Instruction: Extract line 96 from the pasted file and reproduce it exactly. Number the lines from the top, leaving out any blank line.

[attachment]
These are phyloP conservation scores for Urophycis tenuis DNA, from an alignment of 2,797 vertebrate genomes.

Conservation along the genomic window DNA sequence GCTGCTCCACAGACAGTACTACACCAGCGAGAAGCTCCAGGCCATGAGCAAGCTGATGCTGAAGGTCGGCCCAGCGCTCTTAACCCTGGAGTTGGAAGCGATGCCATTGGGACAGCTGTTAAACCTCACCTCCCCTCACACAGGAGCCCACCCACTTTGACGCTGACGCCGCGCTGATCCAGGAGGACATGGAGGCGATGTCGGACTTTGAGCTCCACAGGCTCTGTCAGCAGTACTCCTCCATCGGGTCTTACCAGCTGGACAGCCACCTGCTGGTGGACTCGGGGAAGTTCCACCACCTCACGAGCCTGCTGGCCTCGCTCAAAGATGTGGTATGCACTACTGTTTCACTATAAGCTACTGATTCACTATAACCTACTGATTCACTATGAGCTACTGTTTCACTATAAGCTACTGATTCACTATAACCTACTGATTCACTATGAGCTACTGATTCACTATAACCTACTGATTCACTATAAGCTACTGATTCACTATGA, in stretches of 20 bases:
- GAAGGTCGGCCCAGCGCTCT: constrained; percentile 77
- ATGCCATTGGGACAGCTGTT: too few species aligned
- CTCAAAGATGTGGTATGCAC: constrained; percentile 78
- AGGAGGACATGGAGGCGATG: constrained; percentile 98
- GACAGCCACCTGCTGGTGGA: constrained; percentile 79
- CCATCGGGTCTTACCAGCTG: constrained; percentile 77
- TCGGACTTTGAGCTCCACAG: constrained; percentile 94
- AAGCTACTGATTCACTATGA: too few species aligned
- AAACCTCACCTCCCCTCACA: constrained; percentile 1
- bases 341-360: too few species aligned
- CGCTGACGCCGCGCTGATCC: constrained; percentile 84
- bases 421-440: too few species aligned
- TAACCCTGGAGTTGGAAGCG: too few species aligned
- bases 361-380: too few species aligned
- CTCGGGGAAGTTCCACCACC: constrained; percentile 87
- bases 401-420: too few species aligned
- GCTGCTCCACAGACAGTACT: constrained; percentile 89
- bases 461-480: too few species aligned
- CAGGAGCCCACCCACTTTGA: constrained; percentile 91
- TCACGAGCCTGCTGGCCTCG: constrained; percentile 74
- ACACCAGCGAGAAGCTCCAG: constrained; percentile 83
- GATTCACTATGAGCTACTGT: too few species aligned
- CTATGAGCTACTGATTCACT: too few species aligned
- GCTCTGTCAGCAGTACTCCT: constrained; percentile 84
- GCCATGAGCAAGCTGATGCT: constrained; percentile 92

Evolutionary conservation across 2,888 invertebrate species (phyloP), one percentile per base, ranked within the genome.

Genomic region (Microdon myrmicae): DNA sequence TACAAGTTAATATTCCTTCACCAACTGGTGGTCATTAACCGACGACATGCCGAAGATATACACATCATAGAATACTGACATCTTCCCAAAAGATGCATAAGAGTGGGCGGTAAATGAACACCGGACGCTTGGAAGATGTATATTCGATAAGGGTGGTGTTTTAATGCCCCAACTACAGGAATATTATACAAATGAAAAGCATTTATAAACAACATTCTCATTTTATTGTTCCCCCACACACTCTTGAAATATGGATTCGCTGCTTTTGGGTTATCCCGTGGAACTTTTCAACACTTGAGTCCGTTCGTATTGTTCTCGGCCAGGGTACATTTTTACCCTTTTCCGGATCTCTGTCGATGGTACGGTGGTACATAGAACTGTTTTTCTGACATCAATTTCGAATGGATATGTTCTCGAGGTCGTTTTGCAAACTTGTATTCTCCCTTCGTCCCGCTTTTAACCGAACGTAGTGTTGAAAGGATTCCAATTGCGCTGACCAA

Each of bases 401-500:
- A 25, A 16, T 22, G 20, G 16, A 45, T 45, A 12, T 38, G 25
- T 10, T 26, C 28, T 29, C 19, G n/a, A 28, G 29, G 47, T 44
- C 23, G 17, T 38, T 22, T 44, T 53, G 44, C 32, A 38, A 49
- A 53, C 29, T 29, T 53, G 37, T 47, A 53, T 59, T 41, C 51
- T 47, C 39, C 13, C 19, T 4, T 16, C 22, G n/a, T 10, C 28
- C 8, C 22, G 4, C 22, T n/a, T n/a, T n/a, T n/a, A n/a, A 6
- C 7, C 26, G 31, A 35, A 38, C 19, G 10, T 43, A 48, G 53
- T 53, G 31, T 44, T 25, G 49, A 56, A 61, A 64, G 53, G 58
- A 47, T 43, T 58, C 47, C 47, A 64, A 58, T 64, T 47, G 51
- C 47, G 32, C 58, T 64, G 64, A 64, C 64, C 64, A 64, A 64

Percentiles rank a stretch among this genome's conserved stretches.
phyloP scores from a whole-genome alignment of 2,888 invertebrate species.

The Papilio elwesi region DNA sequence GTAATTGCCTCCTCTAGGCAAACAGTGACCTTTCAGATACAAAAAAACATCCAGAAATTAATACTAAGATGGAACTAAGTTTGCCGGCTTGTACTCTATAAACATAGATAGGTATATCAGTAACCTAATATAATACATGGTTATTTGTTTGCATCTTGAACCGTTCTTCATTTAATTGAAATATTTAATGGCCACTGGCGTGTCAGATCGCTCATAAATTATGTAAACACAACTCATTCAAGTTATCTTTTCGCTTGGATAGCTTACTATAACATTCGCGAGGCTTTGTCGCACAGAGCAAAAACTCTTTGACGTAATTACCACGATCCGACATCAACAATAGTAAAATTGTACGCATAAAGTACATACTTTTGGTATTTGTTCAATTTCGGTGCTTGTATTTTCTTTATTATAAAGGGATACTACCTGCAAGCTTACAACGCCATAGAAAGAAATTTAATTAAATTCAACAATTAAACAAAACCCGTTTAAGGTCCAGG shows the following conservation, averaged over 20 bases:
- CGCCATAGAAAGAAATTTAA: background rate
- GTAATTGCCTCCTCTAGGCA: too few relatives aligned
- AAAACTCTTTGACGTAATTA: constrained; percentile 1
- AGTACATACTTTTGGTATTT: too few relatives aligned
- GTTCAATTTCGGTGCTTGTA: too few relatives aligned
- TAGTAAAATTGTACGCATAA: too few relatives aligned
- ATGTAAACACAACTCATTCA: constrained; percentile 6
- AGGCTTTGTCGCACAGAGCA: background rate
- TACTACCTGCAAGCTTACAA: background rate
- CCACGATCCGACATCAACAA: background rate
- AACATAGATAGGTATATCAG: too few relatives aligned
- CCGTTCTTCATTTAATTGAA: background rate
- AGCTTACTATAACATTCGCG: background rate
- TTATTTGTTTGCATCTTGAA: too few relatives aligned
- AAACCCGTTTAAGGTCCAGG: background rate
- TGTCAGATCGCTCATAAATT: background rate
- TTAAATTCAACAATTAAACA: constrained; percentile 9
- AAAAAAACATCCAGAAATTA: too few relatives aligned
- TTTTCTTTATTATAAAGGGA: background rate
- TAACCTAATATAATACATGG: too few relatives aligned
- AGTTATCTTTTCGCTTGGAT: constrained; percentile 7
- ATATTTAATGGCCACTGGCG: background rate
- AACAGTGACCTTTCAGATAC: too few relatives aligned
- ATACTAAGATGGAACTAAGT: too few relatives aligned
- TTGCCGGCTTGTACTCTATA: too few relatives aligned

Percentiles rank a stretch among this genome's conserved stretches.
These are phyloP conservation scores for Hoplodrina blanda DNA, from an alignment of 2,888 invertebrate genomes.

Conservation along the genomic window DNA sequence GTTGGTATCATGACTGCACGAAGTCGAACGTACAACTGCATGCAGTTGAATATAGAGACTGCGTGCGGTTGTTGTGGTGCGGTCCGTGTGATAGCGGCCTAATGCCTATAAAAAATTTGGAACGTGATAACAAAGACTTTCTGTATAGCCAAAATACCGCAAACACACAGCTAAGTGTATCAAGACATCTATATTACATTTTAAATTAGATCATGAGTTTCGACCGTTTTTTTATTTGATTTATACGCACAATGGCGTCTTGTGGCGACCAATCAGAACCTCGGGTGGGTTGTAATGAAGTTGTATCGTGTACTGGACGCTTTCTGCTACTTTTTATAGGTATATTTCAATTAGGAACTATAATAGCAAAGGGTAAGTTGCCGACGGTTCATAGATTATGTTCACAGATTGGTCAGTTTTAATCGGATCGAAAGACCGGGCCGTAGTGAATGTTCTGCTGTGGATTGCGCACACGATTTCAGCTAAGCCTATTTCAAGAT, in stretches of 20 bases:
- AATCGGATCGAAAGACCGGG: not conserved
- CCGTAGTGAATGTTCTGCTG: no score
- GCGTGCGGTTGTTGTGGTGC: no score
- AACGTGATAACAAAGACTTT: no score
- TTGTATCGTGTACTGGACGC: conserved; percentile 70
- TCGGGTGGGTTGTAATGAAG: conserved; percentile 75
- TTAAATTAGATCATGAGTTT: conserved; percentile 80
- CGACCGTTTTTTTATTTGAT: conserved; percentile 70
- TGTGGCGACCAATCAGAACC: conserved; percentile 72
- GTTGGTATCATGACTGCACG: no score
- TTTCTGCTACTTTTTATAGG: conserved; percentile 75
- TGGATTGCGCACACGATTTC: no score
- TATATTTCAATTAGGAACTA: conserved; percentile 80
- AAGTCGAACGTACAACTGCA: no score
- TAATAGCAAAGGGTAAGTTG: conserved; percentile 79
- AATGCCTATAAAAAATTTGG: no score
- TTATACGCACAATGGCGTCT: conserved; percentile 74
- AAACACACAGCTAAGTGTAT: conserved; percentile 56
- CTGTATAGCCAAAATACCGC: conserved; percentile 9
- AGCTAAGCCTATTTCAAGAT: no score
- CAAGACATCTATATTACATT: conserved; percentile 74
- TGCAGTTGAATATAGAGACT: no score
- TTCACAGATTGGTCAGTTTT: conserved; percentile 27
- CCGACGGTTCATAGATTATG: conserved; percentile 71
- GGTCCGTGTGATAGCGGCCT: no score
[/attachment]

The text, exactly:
- GGTCCGTGTGATAGCGGCCT: no score